Along with keeping the area underneath clean and moist, the foreskin is actually adhered to the glans and won’t even start to detach until around age three! So all that stuff we had heard before about it being “cleaner” to cut that part off was total BS! It’s attached! That means when your baby has one of those really big poo-splosions and craps up the back of his onesie, you won’t have to also deal with carefully and calmly wiping poop off of a swollen and painful wound. With a baby who is NOT circumcised the foreskin does a fantastic job of keeping everything covered, so you don’t have to worry about it getting inside at all! You just clean it off like a finger (likely how you’ll clean up your own finger after checking for poop) and go about trying to remove said onesie without resorting to scissors.

Then there came the whole deal with him not only looking different from his Daddy, but also looking different from his older brother. Well, when you really get down to it, they’re already going to look different in so many more obvious ways, does it really matter? For instance, our oldest boy has green eyes and his younger brother ended up with blue ones. His older brother has light brown hair while his head is covered in pale, blonde locks. They are different heights, different weights, and have vastly different personalities, so why in the world would anyone be worried about their penises looking the same, which they probably wouldn’t anyway.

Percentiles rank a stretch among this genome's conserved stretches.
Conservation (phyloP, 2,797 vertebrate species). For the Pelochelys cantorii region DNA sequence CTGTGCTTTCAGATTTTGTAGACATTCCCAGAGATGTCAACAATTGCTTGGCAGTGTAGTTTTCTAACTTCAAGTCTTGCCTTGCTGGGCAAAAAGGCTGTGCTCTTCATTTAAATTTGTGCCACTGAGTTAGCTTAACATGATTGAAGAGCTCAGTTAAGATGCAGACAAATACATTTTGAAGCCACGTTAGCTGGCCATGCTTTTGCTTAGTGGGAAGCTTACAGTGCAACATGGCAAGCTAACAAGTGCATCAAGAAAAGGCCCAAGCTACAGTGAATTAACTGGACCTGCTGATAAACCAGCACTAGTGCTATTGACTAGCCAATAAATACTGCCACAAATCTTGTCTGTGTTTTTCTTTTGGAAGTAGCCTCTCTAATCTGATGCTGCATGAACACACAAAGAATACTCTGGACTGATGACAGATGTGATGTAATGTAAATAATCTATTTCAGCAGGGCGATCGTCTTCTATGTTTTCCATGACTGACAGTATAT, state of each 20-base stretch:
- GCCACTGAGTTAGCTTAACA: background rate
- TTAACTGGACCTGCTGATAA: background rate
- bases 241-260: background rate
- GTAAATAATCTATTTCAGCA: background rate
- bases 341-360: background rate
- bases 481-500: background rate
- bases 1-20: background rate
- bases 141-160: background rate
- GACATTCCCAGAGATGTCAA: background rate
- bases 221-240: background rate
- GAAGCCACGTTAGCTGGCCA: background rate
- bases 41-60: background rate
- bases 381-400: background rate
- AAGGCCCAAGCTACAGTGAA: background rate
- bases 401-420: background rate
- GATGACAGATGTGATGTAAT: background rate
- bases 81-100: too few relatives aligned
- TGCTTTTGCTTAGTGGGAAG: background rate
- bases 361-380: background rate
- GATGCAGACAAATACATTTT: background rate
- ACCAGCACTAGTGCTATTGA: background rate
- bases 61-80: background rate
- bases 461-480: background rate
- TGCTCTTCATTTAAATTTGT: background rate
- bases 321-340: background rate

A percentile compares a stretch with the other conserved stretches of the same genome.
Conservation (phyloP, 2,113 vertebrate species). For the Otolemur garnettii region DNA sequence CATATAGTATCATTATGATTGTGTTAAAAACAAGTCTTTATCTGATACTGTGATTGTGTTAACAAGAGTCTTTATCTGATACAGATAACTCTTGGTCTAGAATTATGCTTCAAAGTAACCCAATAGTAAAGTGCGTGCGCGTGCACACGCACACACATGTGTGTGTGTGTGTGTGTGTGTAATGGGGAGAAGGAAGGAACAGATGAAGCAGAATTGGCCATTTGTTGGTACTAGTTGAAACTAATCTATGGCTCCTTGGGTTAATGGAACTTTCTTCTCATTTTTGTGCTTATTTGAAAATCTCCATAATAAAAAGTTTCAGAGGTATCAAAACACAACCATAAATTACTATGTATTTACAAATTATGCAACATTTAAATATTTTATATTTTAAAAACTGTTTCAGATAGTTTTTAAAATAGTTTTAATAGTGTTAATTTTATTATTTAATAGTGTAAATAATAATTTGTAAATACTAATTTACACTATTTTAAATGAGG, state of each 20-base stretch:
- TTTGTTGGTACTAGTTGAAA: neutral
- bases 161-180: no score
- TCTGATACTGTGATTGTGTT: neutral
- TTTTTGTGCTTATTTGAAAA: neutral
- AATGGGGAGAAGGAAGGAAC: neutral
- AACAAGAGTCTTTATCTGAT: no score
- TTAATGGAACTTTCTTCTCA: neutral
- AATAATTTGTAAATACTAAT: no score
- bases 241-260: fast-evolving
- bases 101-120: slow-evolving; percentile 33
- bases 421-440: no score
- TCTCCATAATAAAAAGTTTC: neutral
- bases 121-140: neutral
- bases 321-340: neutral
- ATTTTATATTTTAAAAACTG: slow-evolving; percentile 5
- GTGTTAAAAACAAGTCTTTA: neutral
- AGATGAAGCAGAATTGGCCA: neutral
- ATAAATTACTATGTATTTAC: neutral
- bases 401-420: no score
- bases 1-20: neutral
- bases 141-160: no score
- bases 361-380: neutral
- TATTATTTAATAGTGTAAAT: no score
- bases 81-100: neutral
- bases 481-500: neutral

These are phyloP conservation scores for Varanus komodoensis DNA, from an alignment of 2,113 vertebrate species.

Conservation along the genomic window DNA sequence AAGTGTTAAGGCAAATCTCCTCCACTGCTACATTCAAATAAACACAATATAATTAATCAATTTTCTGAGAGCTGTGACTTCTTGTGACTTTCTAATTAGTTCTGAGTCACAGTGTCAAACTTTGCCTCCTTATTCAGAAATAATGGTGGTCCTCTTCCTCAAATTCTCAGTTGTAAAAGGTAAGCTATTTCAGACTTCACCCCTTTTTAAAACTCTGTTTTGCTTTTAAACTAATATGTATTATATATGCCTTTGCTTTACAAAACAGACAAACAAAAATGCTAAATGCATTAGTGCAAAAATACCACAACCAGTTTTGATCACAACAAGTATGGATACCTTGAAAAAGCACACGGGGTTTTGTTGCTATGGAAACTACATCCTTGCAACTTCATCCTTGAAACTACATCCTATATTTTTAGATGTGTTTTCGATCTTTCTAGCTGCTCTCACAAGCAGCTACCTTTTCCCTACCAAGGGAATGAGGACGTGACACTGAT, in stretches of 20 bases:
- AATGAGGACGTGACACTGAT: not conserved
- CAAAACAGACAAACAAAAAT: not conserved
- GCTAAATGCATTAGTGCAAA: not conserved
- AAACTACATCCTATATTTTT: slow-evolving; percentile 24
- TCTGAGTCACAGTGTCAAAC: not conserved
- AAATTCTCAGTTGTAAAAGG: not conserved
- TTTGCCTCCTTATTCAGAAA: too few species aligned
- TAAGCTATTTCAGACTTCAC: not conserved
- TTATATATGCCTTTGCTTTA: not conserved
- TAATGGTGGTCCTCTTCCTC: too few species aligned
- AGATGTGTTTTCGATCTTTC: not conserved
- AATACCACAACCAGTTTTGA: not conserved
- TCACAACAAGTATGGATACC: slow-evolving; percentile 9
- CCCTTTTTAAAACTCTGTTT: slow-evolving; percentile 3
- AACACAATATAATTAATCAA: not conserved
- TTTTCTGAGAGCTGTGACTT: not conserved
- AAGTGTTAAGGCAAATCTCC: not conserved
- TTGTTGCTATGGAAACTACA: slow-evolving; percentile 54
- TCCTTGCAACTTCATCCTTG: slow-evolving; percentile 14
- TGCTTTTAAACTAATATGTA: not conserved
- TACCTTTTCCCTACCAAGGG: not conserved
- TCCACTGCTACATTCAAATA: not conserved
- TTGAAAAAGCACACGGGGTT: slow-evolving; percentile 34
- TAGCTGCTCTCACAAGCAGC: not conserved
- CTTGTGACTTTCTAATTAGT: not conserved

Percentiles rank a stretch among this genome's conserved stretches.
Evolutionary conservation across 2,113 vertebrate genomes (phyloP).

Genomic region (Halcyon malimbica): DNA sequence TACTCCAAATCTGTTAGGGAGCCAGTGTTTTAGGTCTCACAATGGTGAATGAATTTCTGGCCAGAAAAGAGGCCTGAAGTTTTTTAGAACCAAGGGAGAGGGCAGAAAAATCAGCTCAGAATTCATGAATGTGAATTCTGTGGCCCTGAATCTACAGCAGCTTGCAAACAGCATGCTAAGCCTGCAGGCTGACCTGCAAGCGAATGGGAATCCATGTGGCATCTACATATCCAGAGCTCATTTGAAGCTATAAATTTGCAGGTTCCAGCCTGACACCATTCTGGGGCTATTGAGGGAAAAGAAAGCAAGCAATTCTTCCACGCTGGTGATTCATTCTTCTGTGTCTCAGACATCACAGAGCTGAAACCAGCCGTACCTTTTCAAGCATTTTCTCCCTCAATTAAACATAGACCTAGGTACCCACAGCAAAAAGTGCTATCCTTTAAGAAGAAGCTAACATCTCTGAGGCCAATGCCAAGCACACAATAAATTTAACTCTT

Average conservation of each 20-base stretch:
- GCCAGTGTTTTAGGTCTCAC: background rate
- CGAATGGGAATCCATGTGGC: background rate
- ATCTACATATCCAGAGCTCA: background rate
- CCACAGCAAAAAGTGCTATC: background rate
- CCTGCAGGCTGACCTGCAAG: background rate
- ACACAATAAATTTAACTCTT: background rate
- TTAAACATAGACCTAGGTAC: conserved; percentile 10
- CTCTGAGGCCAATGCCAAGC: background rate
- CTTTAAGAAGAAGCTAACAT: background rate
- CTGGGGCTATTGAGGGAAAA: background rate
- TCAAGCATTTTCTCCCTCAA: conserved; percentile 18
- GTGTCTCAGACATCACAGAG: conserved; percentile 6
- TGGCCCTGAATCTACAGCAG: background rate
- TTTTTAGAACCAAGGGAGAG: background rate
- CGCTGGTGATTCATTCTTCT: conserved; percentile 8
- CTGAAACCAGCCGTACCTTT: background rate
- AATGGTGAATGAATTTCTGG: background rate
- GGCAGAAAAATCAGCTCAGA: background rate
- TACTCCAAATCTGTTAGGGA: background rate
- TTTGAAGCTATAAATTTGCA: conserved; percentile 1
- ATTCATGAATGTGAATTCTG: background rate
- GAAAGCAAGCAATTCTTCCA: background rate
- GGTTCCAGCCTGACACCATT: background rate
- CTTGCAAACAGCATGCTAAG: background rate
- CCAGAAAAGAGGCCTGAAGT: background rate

circumcision decision

I was asked about what we would do when he was teased about his foreskin in the locker room at school and I honestly had to laugh at that one. First of all, adolescent boys are going to tease one another about SOMETHING, so for me to be worried about that NOW seems a bit pointless. Secondly, the circumcision rate in America is going down every year, so chances are he will not be the only boy with foreskin. And lastly, because I will explain to him why we left him intact when he is old enough to understand, he will be able to educate his friends and tell them how when he’s older, having a foreskin will make sex feel better for both himself and his partner, allow him to masturbate without needing lotion, and add girth to his penis. What adolescent boy wouldn’t want that?

And while we’re on the topic of sex we may as well just get it all out there right now: “Anteater”, “turtleneck”, “Water Snake”; the list of horrible, sex-shaming nicknames goes on. It’s a disgrace that we would alter a baby’s body so drastically just to make it more aesthetically pleasing for ourselves. Yet if someone wanted to start trimming the labia from the genitals of baby girls I am positive that people would be totally up in arms. Has it ever occurred to anyone that the basic function should override the supposed aesthetics?